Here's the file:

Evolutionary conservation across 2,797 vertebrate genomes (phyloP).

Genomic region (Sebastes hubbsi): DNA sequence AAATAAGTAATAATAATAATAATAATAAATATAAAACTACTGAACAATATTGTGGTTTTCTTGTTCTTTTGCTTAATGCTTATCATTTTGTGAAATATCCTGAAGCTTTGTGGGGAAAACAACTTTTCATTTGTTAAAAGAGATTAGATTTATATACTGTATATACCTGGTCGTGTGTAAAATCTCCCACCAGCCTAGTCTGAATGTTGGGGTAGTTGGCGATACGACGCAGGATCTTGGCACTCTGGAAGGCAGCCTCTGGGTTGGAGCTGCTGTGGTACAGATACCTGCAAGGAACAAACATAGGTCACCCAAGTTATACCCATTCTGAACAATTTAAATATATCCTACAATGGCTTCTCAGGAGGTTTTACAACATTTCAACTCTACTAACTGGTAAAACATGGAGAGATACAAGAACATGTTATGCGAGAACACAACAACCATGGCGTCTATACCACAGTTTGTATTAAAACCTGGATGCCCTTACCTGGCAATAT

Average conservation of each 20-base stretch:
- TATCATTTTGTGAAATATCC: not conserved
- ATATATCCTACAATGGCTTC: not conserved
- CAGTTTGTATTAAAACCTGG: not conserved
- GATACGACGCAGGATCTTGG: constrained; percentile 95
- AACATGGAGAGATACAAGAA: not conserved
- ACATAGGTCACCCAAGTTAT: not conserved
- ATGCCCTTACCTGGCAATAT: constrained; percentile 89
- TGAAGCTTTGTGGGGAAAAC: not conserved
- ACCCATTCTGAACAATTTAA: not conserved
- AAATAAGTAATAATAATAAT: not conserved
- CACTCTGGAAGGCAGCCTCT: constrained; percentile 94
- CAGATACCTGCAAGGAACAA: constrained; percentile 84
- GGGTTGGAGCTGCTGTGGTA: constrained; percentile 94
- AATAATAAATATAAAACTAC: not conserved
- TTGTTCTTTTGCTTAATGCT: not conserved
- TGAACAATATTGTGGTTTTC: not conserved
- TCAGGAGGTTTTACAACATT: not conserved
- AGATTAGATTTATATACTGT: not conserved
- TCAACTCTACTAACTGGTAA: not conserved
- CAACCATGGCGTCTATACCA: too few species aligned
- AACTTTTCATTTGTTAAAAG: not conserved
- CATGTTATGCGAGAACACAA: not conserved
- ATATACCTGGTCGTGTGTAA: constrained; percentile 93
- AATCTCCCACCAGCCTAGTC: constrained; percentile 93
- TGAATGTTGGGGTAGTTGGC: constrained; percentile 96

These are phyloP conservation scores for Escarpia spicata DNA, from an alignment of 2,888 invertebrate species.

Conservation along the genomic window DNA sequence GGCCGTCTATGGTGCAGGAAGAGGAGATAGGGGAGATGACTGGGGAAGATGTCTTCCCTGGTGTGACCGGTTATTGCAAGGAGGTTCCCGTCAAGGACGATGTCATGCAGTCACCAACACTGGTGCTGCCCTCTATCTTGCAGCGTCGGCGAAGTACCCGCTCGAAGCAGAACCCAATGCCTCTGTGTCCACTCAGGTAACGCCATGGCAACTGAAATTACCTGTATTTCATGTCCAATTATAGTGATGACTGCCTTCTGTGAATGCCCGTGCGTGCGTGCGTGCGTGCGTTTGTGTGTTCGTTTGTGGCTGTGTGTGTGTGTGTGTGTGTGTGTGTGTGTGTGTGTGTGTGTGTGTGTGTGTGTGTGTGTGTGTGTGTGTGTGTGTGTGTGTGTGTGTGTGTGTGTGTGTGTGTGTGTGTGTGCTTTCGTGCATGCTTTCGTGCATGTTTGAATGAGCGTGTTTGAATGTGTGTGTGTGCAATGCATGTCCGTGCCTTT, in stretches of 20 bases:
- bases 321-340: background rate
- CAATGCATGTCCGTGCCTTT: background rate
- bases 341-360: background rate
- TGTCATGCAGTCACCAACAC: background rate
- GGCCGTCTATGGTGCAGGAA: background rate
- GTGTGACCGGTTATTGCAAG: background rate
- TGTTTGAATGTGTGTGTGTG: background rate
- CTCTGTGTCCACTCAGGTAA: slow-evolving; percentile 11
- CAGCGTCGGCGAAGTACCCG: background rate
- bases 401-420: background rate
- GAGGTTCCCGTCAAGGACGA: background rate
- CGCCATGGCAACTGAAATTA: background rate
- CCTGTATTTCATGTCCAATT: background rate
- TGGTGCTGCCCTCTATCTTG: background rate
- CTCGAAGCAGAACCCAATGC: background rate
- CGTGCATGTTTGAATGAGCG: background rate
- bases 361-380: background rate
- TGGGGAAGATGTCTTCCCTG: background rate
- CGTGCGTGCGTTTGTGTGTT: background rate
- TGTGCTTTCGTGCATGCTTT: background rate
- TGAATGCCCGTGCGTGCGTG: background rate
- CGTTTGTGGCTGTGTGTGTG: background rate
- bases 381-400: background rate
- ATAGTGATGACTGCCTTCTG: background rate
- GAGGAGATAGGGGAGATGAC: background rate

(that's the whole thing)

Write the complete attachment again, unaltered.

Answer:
Evolutionary conservation across 2,797 vertebrate genomes (phyloP).

Genomic region (Sebastes hubbsi): DNA sequence AAATAAGTAATAATAATAATAATAATAAATATAAAACTACTGAACAATATTGTGGTTTTCTTGTTCTTTTGCTTAATGCTTATCATTTTGTGAAATATCCTGAAGCTTTGTGGGGAAAACAACTTTTCATTTGTTAAAAGAGATTAGATTTATATACTGTATATACCTGGTCGTGTGTAAAATCTCCCACCAGCCTAGTCTGAATGTTGGGGTAGTTGGCGATACGACGCAGGATCTTGGCACTCTGGAAGGCAGCCTCTGGGTTGGAGCTGCTGTGGTACAGATACCTGCAAGGAACAAACATAGGTCACCCAAGTTATACCCATTCTGAACAATTTAAATATATCCTACAATGGCTTCTCAGGAGGTTTTACAACATTTCAACTCTACTAACTGGTAAAACATGGAGAGATACAAGAACATGTTATGCGAGAACACAACAACCATGGCGTCTATACCACAGTTTGTATTAAAACCTGGATGCCCTTACCTGGCAATAT

Average conservation of each 20-base stretch:
- TATCATTTTGTGAAATATCC: not conserved
- ATATATCCTACAATGGCTTC: not conserved
- CAGTTTGTATTAAAACCTGG: not conserved
- GATACGACGCAGGATCTTGG: constrained; percentile 95
- AACATGGAGAGATACAAGAA: not conserved
- ACATAGGTCACCCAAGTTAT: not conserved
- ATGCCCTTACCTGGCAATAT: constrained; percentile 89
- TGAAGCTTTGTGGGGAAAAC: not conserved
- ACCCATTCTGAACAATTTAA: not conserved
- AAATAAGTAATAATAATAAT: not conserved
- CACTCTGGAAGGCAGCCTCT: constrained; percentile 94
- CAGATACCTGCAAGGAACAA: constrained; percentile 84
- GGGTTGGAGCTGCTGTGGTA: constrained; percentile 94
- AATAATAAATATAAAACTAC: not conserved
- TTGTTCTTTTGCTTAATGCT: not conserved
- TGAACAATATTGTGGTTTTC: not conserved
- TCAGGAGGTTTTACAACATT: not conserved
- AGATTAGATTTATATACTGT: not conserved
- TCAACTCTACTAACTGGTAA: not conserved
- CAACCATGGCGTCTATACCA: too few species aligned
- AACTTTTCATTTGTTAAAAG: not conserved
- CATGTTATGCGAGAACACAA: not conserved
- ATATACCTGGTCGTGTGTAA: constrained; percentile 93
- AATCTCCCACCAGCCTAGTC: constrained; percentile 93
- TGAATGTTGGGGTAGTTGGC: constrained; percentile 96

These are phyloP conservation scores for Escarpia spicata DNA, from an alignment of 2,888 invertebrate species.

Conservation along the genomic window DNA sequence GGCCGTCTATGGTGCAGGAAGAGGAGATAGGGGAGATGACTGGGGAAGATGTCTTCCCTGGTGTGACCGGTTATTGCAAGGAGGTTCCCGTCAAGGACGATGTCATGCAGTCACCAACACTGGTGCTGCCCTCTATCTTGCAGCGTCGGCGAAGTACCCGCTCGAAGCAGAACCCAATGCCTCTGTGTCCACTCAGGTAACGCCATGGCAACTGAAATTACCTGTATTTCATGTCCAATTATAGTGATGACTGCCTTCTGTGAATGCCCGTGCGTGCGTGCGTGCGTGCGTTTGTGTGTTCGTTTGTGGCTGTGTGTGTGTGTGTGTGTGTGTGTGTGTGTGTGTGTGTGTGTGTGTGTGTGTGTGTGTGTGTGTGTGTGTGTGTGTGTGTGTGTGTGTGTGTGTGTGTGTGTGTGTGTGTGTGCTTTCGTGCATGCTTTCGTGCATGTTTGAATGAGCGTGTTTGAATGTGTGTGTGTGCAATGCATGTCCGTGCCTTT, in stretches of 20 bases:
- bases 321-340: background rate
- CAATGCATGTCCGTGCCTTT: background rate
- bases 341-360: background rate
- TGTCATGCAGTCACCAACAC: background rate
- GGCCGTCTATGGTGCAGGAA: background rate
- GTGTGACCGGTTATTGCAAG: background rate
- TGTTTGAATGTGTGTGTGTG: background rate
- CTCTGTGTCCACTCAGGTAA: slow-evolving; percentile 11
- CAGCGTCGGCGAAGTACCCG: background rate
- bases 401-420: background rate
- GAGGTTCCCGTCAAGGACGA: background rate
- CGCCATGGCAACTGAAATTA: background rate
- CCTGTATTTCATGTCCAATT: background rate
- TGGTGCTGCCCTCTATCTTG: background rate
- CTCGAAGCAGAACCCAATGC: background rate
- CGTGCATGTTTGAATGAGCG: background rate
- bases 361-380: background rate
- TGGGGAAGATGTCTTCCCTG: background rate
- CGTGCGTGCGTTTGTGTGTT: background rate
- TGTGCTTTCGTGCATGCTTT: background rate
- TGAATGCCCGTGCGTGCGTG: background rate
- CGTTTGTGGCTGTGTGTGTG: background rate
- bases 381-400: background rate
- ATAGTGATGACTGCCTTCTG: background rate
- GAGGAGATAGGGGAGATGAC: background rate